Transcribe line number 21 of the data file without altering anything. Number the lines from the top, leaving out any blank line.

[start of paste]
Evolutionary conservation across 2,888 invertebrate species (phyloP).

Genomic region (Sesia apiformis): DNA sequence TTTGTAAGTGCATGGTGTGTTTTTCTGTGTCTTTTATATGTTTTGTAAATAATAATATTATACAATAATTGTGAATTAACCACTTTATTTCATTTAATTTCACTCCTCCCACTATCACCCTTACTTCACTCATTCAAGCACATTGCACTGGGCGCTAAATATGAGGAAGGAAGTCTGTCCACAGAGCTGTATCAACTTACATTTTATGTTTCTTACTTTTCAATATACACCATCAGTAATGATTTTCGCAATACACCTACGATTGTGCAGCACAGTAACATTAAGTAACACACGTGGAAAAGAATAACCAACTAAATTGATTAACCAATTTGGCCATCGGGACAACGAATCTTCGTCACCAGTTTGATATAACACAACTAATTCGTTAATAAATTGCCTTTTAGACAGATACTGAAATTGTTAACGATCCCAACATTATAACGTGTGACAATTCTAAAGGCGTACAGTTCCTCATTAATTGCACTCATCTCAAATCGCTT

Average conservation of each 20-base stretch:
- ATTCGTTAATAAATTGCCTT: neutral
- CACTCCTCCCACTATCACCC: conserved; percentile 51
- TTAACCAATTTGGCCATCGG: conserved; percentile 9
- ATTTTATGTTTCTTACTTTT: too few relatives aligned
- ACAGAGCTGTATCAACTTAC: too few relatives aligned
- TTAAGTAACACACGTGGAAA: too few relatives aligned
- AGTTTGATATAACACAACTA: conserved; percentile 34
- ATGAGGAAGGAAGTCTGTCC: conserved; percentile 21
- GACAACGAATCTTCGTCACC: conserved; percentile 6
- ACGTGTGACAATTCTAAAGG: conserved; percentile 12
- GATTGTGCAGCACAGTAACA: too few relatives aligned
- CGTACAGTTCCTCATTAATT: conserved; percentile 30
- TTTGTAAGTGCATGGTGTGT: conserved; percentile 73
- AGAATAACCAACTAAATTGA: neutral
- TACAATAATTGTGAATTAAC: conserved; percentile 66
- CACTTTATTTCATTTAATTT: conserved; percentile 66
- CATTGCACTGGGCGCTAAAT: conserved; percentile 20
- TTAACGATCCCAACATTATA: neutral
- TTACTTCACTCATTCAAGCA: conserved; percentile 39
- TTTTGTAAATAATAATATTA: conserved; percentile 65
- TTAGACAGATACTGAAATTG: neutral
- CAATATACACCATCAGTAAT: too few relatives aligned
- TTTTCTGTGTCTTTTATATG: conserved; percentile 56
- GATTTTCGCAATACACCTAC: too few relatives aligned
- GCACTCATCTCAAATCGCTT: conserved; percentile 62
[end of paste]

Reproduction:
- TTAACGATCCCAACATTATA: neutral